TitleVariability in DNA methylation defines novel epigenetic subgroups of DLBCL associated with different clinical outcomes.
Publication TypeJournal Article
Year of Publication2014
AuthorsChambwe, Nyasha, Kormaksson Matthias, Geng Huimin, De Subhajyoti, Michor Franziska, Johnson Nathalie A., Morin Ryan D., Scott David W., Godley Lucy A., Gascoyne Randy D., Melnick Ari, Campagne Fabien, and Shaknovich Rita
JournalBlood
Volume123
Issue11
Pagination1699-708
Date Published2014 Mar 13
ISSN1528-0020
KeywordsCase-Control Studies, Cells, Cultured, DNA Methylation, Epigenesis, Genetic, Follow-Up Studies, Gene Expression Regulation, Neoplastic, Genetic Variation, Humans, Lymphoma, Large B-Cell, Diffuse, Neoplasm Proteins, Prognosis, Survival Rate
Abstract

<p>Diffuse large B-cell lymphoma (DLBCL) is the most common aggressive form of non-Hodgkin lymphoma with variable biology and clinical behavior. The current classification does not fully explain the biological and clinical heterogeneity of DLBCLs. In this study, we carried out genomewide DNA methylation profiling of 140 DLBCL samples and 10 normal germinal center B cells using the HpaII tiny fragment enrichment by ligation-mediated polymerase chain reaction assay and hybridization to a custom Roche NimbleGen promoter array. We defined methylation disruption as a main epigenetic event in DLBCLs and designed a method for measuring the methylation variability of individual cases. We then used a novel approach for unsupervised hierarchical clustering based on the extent of DNA methylation variability. This approach identified 6 clusters (A-F). The extent of methylation variability was associated with survival outcomes, with significant differences in overall and progression-free survival. The novel clusters are characterized by disruption of specific biological pathways such as cytokine-mediated signaling, ephrin signaling, and pathways associated with apoptosis and cell-cycle regulation. In a subset of patients, we profiled gene expression and genomic variation to investigate their interplay with methylation changes. This study is the first to identify novel epigenetic clusters of DLBCLs and their aberrantly methylated genes, molecular associations, and survival.</p>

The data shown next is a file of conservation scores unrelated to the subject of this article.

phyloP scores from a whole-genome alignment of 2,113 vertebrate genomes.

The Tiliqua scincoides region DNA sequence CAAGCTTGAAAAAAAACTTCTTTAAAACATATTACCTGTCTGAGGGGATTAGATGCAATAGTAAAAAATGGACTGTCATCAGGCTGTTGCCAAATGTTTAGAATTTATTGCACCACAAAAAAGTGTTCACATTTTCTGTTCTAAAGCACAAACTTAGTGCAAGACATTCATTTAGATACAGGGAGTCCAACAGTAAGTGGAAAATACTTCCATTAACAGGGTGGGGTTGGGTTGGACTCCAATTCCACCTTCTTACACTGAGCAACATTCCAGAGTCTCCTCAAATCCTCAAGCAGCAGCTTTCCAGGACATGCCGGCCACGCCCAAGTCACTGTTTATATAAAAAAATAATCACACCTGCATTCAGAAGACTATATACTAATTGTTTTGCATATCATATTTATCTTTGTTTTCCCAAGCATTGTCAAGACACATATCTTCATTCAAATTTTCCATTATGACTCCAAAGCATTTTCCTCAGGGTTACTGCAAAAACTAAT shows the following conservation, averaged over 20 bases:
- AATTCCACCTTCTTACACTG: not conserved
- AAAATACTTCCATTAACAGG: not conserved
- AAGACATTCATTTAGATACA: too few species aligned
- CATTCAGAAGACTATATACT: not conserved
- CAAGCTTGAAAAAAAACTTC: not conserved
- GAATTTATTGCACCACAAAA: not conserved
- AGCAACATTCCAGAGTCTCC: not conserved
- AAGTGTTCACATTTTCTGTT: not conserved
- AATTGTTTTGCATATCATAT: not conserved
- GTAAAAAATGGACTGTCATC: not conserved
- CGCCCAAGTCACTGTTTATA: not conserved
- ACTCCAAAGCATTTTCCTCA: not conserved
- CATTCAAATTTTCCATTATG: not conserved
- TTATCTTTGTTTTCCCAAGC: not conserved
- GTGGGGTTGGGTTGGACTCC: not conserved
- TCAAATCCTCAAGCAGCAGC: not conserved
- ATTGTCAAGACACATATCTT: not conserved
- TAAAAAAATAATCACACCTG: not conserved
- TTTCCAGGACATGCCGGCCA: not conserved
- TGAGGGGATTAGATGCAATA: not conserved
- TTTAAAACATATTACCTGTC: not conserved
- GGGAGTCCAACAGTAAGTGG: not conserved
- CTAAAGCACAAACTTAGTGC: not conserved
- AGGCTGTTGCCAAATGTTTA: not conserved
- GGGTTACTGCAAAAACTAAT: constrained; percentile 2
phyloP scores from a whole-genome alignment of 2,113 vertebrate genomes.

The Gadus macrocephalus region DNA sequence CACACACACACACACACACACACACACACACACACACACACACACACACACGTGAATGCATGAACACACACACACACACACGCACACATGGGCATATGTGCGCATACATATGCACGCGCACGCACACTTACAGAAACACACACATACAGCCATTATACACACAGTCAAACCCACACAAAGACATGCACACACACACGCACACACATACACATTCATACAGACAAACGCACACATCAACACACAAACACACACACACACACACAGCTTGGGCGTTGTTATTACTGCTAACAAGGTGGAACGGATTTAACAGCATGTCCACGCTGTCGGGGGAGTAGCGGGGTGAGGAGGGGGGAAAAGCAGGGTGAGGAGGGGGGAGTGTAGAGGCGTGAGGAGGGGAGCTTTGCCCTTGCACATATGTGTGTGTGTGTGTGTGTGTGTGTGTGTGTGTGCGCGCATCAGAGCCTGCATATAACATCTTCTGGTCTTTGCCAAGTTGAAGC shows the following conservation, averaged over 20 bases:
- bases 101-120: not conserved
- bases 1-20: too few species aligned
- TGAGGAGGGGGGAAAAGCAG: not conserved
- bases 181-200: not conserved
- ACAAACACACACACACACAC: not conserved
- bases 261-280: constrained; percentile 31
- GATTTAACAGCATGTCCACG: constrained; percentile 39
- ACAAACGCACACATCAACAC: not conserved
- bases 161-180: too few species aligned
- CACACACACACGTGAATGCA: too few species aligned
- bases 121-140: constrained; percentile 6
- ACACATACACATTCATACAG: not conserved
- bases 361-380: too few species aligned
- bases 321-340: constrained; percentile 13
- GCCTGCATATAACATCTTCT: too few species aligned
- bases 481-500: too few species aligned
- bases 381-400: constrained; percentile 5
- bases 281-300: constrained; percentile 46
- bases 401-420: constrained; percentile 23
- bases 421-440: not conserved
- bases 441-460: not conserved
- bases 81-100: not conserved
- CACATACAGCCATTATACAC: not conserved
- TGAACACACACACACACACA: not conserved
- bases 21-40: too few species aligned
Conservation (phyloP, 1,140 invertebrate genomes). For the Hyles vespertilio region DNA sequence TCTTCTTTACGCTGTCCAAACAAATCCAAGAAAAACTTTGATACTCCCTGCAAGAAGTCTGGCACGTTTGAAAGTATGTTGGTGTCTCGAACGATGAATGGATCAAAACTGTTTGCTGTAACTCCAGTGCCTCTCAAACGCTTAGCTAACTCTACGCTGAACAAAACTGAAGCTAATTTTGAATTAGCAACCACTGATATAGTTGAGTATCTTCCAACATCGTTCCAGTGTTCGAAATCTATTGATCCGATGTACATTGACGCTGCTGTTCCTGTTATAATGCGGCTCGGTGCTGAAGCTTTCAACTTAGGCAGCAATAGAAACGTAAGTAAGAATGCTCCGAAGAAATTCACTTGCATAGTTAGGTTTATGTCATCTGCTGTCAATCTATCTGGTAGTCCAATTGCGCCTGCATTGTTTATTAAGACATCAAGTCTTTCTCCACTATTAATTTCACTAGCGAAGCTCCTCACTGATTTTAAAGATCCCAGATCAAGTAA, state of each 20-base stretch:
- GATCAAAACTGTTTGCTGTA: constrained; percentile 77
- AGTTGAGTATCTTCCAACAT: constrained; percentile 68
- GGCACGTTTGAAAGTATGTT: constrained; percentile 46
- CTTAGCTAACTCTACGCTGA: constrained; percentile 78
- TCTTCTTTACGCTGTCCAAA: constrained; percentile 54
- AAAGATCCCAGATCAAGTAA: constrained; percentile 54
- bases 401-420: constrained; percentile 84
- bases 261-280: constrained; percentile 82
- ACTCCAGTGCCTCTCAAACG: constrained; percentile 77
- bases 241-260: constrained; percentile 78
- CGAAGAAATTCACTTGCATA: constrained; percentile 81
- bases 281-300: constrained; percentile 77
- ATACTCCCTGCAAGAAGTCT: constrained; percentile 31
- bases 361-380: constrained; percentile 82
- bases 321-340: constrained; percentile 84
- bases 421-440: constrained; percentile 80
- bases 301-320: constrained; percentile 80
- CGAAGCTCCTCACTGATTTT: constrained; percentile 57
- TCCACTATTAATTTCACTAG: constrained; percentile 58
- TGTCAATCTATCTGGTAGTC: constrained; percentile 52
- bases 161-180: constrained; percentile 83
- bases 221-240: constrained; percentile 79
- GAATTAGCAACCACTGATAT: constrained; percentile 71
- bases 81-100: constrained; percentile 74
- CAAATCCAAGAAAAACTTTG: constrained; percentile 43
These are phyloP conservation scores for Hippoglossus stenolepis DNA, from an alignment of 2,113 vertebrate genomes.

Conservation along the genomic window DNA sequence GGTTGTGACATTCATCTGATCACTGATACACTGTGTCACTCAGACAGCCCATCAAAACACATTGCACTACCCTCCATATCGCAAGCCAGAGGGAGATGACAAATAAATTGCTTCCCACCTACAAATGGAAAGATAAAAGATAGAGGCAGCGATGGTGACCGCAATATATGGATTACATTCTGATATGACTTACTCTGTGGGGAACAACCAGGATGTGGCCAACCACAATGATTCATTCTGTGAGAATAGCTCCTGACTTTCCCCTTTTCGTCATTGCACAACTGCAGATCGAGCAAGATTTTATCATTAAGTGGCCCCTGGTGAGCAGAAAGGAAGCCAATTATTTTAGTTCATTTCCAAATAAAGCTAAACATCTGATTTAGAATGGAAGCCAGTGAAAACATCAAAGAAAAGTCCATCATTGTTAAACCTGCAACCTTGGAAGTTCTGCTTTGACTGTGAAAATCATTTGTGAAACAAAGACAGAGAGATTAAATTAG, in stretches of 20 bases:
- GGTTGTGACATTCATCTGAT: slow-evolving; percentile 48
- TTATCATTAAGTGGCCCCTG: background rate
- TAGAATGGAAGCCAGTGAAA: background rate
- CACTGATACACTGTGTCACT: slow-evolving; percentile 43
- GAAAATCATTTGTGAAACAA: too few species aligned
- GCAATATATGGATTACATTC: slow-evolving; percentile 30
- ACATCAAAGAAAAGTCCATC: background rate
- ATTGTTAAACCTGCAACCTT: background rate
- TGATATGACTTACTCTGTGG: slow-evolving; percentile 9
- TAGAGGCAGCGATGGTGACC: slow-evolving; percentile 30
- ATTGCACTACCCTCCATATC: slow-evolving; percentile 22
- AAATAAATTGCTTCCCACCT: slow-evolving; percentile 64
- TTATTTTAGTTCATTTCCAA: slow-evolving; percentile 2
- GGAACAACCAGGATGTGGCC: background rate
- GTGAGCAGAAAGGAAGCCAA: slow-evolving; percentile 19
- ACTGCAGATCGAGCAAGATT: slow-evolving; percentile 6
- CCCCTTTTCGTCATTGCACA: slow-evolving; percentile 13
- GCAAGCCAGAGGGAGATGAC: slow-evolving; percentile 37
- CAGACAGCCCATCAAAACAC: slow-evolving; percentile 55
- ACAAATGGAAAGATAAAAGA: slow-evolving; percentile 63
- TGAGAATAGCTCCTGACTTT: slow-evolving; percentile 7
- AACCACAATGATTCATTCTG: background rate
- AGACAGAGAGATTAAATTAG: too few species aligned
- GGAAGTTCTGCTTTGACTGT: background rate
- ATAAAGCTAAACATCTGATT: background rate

DOI10.1182/blood-2013-07-509885
Alternate JournalBlood
PubMed ID24385541
PubMed Central IDPMC3954051
Grant ListK08 CA127353 / CA / NCI NIH HHS / United States
U54 CA143798 / CA / NCI NIH HHS / United States
U54CA143798 / CA / NCI NIH HHS / United States